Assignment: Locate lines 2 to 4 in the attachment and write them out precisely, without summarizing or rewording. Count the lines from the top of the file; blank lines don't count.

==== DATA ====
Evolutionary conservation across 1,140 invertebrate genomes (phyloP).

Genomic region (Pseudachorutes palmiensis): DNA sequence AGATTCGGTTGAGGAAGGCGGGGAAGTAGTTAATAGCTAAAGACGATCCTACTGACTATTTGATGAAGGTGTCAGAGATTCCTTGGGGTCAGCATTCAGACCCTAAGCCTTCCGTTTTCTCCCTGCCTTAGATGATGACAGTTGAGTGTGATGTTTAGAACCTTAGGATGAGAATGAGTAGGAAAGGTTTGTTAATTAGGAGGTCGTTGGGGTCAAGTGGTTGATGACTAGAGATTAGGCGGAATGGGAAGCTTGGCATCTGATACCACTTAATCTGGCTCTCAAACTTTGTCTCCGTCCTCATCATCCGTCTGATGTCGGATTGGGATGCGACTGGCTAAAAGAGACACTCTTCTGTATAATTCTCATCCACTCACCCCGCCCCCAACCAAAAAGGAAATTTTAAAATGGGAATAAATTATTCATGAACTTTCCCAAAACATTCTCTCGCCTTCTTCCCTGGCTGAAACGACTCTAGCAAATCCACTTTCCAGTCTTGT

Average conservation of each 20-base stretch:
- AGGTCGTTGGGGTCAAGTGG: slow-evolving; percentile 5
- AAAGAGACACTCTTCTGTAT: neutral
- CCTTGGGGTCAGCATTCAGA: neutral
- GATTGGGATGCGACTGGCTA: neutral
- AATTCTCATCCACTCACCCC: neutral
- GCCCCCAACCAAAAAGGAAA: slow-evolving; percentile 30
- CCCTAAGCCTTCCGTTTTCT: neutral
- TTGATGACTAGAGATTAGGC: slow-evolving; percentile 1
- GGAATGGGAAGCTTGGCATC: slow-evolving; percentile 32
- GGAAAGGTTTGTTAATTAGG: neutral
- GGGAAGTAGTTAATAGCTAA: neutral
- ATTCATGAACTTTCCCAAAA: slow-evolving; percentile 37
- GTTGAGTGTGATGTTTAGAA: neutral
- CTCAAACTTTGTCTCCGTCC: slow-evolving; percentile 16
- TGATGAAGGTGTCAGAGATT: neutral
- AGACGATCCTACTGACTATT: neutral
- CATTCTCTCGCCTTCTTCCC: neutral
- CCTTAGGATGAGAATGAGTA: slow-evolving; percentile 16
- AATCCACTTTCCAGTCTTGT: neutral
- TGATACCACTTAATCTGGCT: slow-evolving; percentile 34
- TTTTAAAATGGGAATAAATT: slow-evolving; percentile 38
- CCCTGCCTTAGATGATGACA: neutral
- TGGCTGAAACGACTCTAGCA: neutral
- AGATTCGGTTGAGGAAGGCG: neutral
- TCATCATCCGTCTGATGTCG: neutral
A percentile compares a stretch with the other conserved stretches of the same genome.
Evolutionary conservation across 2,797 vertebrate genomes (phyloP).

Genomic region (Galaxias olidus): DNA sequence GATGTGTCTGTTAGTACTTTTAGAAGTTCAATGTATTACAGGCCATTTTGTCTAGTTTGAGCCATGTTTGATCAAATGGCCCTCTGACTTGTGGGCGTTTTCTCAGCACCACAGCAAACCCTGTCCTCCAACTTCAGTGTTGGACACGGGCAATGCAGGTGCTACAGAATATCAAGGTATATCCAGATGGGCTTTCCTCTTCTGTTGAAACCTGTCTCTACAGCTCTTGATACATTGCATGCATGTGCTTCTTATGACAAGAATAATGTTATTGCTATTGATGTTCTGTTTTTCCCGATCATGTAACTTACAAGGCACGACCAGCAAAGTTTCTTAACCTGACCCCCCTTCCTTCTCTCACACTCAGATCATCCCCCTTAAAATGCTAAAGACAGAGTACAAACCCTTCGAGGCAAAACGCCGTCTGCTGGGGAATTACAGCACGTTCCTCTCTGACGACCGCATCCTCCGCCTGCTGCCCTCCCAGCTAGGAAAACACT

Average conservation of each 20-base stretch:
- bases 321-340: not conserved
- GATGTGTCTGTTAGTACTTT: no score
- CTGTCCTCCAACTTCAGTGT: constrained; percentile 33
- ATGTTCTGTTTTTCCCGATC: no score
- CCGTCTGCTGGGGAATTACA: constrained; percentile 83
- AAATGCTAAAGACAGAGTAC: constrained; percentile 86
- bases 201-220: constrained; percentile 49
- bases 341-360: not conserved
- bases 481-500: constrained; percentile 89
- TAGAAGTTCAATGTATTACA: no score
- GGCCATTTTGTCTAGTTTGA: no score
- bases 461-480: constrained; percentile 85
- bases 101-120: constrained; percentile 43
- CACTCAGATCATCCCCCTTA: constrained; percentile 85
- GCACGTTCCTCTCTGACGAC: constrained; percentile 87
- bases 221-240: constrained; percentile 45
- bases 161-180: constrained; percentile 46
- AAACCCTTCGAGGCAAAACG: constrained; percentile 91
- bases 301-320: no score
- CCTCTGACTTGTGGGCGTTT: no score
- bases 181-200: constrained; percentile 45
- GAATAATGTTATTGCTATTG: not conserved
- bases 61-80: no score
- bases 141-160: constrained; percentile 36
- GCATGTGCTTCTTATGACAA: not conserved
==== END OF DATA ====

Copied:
Genomic region (Pseudachorutes palmiensis): DNA sequence AGATTCGGTTGAGGAAGGCGGGGAAGTAGTTAATAGCTAAAGACGATCCTACTGACTATTTGATGAAGGTGTCAGAGATTCCTTGGGGTCAGCATTCAGACCCTAAGCCTTCCGTTTTCTCCCTGCCTTAGATGATGACAGTTGAGTGTGATGTTTAGAACCTTAGGATGAGAATGAGTAGGAAAGGTTTGTTAATTAGGAGGTCGTTGGGGTCAAGTGGTTGATGACTAGAGATTAGGCGGAATGGGAAGCTTGGCATCTGATACCACTTAATCTGGCTCTCAAACTTTGTCTCCGTCCTCATCATCCGTCTGATGTCGGATTGGGATGCGACTGGCTAAAAGAGACACTCTTCTGTATAATTCTCATCCACTCACCCCGCCCCCAACCAAAAAGGAAATTTTAAAATGGGAATAAATTATTCATGAACTTTCCCAAAACATTCTCTCGCCTTCTTCCCTGGCTGAAACGACTCTAGCAAATCCACTTTCCAGTCTTGT

Average conservation of each 20-base stretch:
- AGGTCGTTGGGGTCAAGTGG: slow-evolving; percentile 5